CONTROVERSY OF LATERAL CANALS TO FILL OR NOT TO FILL?

As one can assume from this discussion, although the significance of filling lateral canals on treatment outcome has been subject of debate.[5] There are no conclusive scientific data in this regard. However, the controversy related to its filling or not to filling is summarized in this [Table 3].[13-18]

Table 3:: Clinical controversy regarding lateral canals.
To fill Not to fill
Bacteria do not concern if they are in the main canal or one of the lateral canals. They must be destroyed, and the “lateral orifice” must be sealed in the same way as the central apical foramen.[13]
Versiani et al. (2019)[13]
Although lateral canals have been shown to occur often, they may not always be visible radiographically following root canal filling. Even so, in the large majority of cases, failure to fill lateral canals does not result in endodontic treatment failure, which is defined by a post-treatment lateral lesion.[14]
Weine (1984)[14]
A lateral canal that is not sealed can lead to negative consequences and responsible for failure and subsequently may require nonsurgical or surgical retreatment[13]
Versiani et al. (2019)[13]
The histologic condition of tissue in lateral canals and apical ramifications reflects the pulp’s condition in the main canal.[16]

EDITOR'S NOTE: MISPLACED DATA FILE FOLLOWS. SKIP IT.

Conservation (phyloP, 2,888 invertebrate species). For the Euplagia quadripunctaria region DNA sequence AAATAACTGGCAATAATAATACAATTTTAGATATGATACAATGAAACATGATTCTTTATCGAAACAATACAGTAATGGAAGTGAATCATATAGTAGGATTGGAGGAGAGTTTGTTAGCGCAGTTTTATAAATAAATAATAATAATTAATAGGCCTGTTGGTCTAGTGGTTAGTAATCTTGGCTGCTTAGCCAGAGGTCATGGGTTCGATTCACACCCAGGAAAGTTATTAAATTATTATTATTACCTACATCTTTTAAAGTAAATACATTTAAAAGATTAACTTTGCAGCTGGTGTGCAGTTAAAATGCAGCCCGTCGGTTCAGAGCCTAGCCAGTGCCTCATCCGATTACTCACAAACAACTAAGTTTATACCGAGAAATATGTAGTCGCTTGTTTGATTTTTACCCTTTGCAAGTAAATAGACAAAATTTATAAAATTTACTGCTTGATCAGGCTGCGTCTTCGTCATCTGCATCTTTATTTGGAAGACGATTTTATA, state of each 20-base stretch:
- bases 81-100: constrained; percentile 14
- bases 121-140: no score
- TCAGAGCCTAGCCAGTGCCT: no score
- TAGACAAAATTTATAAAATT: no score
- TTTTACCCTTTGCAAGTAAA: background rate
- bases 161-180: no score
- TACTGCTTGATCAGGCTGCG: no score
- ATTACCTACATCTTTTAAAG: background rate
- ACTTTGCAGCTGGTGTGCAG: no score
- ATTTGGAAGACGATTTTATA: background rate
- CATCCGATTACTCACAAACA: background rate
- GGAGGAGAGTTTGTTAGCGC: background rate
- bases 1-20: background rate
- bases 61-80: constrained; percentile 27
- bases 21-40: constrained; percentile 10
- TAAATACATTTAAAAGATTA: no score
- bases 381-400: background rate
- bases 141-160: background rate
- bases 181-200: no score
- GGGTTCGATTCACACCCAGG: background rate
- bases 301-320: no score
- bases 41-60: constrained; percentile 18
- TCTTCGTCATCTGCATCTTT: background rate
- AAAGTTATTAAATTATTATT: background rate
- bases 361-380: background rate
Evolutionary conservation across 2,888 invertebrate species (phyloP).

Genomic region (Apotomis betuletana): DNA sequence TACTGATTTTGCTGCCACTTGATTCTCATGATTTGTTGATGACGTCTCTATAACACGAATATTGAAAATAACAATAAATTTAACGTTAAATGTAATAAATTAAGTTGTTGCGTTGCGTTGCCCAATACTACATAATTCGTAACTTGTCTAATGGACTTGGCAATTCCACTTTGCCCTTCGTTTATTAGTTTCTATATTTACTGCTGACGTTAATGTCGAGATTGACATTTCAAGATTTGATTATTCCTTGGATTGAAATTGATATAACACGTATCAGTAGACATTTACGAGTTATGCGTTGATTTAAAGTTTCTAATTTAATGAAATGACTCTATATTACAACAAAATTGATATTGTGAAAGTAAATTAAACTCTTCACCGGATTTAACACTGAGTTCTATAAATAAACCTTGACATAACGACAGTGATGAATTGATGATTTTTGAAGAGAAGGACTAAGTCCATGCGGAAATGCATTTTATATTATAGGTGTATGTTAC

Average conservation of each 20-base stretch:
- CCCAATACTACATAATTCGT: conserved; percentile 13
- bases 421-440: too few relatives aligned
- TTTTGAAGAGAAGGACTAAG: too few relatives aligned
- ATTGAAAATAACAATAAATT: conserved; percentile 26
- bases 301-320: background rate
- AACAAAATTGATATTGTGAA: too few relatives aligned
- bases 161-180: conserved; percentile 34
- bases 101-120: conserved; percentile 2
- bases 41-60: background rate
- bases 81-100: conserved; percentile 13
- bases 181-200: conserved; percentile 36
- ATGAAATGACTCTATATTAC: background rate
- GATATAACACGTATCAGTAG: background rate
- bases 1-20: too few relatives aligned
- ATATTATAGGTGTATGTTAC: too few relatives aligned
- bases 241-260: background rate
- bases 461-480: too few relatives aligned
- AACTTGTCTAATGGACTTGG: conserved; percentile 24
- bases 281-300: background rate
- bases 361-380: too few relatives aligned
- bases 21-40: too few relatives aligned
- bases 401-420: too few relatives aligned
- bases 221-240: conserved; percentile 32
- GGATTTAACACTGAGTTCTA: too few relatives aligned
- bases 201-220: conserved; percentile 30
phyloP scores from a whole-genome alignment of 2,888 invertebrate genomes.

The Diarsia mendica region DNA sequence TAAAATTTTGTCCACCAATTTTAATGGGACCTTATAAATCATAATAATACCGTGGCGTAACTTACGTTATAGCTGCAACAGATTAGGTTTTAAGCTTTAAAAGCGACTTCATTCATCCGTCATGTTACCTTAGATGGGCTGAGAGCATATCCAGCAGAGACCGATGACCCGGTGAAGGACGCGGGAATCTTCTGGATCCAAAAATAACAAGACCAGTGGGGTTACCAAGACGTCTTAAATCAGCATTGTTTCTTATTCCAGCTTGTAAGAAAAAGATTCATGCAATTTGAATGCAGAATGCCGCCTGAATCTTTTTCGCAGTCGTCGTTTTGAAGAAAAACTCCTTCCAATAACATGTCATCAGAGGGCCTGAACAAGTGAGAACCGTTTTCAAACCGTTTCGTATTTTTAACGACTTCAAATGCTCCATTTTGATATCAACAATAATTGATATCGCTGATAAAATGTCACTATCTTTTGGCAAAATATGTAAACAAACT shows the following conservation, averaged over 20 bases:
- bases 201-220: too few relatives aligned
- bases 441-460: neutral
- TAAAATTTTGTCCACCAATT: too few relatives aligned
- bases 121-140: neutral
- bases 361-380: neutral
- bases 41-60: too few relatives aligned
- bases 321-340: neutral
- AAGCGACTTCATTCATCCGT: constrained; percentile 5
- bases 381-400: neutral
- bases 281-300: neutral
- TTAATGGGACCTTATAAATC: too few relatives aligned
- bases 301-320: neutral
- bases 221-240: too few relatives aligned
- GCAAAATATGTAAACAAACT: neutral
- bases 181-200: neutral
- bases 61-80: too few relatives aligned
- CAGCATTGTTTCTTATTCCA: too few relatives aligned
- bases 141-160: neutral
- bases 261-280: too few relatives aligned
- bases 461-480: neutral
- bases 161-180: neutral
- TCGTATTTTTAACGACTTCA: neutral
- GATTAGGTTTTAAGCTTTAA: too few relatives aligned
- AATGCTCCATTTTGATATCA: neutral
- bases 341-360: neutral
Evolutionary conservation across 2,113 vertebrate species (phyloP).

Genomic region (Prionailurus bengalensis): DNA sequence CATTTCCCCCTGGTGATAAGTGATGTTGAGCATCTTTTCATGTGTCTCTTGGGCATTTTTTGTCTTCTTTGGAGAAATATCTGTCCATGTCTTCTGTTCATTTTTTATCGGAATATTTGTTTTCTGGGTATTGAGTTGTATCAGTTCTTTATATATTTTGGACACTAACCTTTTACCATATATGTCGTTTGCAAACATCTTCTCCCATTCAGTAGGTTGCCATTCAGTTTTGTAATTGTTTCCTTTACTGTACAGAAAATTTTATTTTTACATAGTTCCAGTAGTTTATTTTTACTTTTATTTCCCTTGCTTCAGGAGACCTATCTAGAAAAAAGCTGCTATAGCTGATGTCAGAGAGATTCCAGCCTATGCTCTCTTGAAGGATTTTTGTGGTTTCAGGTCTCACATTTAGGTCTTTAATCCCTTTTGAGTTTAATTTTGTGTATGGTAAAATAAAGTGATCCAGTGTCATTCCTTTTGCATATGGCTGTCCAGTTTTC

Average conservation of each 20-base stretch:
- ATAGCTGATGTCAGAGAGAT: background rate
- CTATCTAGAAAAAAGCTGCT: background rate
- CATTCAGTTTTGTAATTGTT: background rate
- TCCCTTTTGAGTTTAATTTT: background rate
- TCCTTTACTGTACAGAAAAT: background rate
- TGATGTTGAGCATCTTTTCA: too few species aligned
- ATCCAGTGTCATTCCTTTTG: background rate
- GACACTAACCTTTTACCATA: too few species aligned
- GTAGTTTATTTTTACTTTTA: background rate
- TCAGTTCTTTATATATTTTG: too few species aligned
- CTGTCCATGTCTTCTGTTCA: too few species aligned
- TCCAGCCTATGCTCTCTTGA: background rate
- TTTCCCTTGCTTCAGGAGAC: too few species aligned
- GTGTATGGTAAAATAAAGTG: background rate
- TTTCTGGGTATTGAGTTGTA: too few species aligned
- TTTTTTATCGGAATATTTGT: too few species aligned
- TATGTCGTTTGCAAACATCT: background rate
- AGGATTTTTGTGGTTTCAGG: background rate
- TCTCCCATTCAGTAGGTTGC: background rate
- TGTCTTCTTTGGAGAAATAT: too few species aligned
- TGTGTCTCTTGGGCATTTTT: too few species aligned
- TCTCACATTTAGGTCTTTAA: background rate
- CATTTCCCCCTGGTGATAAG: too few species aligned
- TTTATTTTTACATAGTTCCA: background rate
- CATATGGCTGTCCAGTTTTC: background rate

Campus (1991)[16]
Detection of a lateral canal and disinfection of these avenues becomes, much more important, when there is an obvious lateral lesion.[15]
Teja and Ramesh (2020)[15]
For a successful root canal therapy, lateral canal filling is not usually required.[17]
Camps and Lambruschini (1887)[17]
In vital cases, when the filling material was not visible within the lateral canals, the tissue there remained viable, and the outcome was unaffected.[5]
Dmenico Ricuui (2010)[5]

CONCLUSION

With the advances in technology related to visualization help in diagnosis and it also assisted in treatment. When the pulp is vital, then not treating these canals would be more practical for practitioner. If there is an evident lateral lesion, finding a lateral canal and disinfecting and filling it is crucial to the final outcome of endodontic therapy.

Declaration of patient consent

Patient’s consent not required as there are no patients in this study.

Financial support and sponsorship

Nil.

Conflicts of interest

Author Dr Pratima Shenoi is on the Editorial Board of the journal.